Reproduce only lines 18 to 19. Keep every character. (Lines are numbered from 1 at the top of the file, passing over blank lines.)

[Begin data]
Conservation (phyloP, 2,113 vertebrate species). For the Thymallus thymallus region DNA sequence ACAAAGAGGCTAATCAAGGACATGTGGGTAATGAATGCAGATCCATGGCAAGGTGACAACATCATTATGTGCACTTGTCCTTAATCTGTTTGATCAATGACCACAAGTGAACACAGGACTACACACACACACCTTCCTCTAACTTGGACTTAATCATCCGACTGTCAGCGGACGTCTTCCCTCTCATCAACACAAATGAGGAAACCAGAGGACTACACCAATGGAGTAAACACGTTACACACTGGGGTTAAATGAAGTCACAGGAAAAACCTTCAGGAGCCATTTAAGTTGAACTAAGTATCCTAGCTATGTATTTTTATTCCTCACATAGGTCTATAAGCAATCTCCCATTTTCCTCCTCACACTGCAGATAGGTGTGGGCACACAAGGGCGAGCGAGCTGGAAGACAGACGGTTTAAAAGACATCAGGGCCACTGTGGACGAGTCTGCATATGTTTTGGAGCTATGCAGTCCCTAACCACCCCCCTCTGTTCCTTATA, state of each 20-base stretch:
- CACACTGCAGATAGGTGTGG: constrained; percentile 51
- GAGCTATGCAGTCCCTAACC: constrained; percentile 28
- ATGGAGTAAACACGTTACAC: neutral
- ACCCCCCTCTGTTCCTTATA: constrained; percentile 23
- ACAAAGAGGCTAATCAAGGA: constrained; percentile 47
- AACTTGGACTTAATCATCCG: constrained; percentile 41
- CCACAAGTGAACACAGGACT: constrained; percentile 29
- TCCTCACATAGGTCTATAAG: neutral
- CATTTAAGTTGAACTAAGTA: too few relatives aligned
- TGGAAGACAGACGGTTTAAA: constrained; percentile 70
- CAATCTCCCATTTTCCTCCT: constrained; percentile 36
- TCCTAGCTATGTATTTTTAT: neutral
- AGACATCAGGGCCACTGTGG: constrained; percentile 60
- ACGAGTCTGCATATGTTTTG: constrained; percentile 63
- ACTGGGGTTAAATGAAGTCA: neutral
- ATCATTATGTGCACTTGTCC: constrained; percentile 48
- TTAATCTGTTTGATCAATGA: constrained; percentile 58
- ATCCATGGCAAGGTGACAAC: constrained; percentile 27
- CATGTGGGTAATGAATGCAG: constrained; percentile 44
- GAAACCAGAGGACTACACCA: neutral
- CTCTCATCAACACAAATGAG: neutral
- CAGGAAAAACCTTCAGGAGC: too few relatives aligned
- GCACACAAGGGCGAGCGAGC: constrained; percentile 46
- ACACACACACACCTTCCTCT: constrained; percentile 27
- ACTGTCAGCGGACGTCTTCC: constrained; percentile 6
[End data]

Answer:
- TTAATCTGTTTGATCAATGA: constrained; percentile 58
- ATCCATGGCAAGGTGACAAC: constrained; percentile 27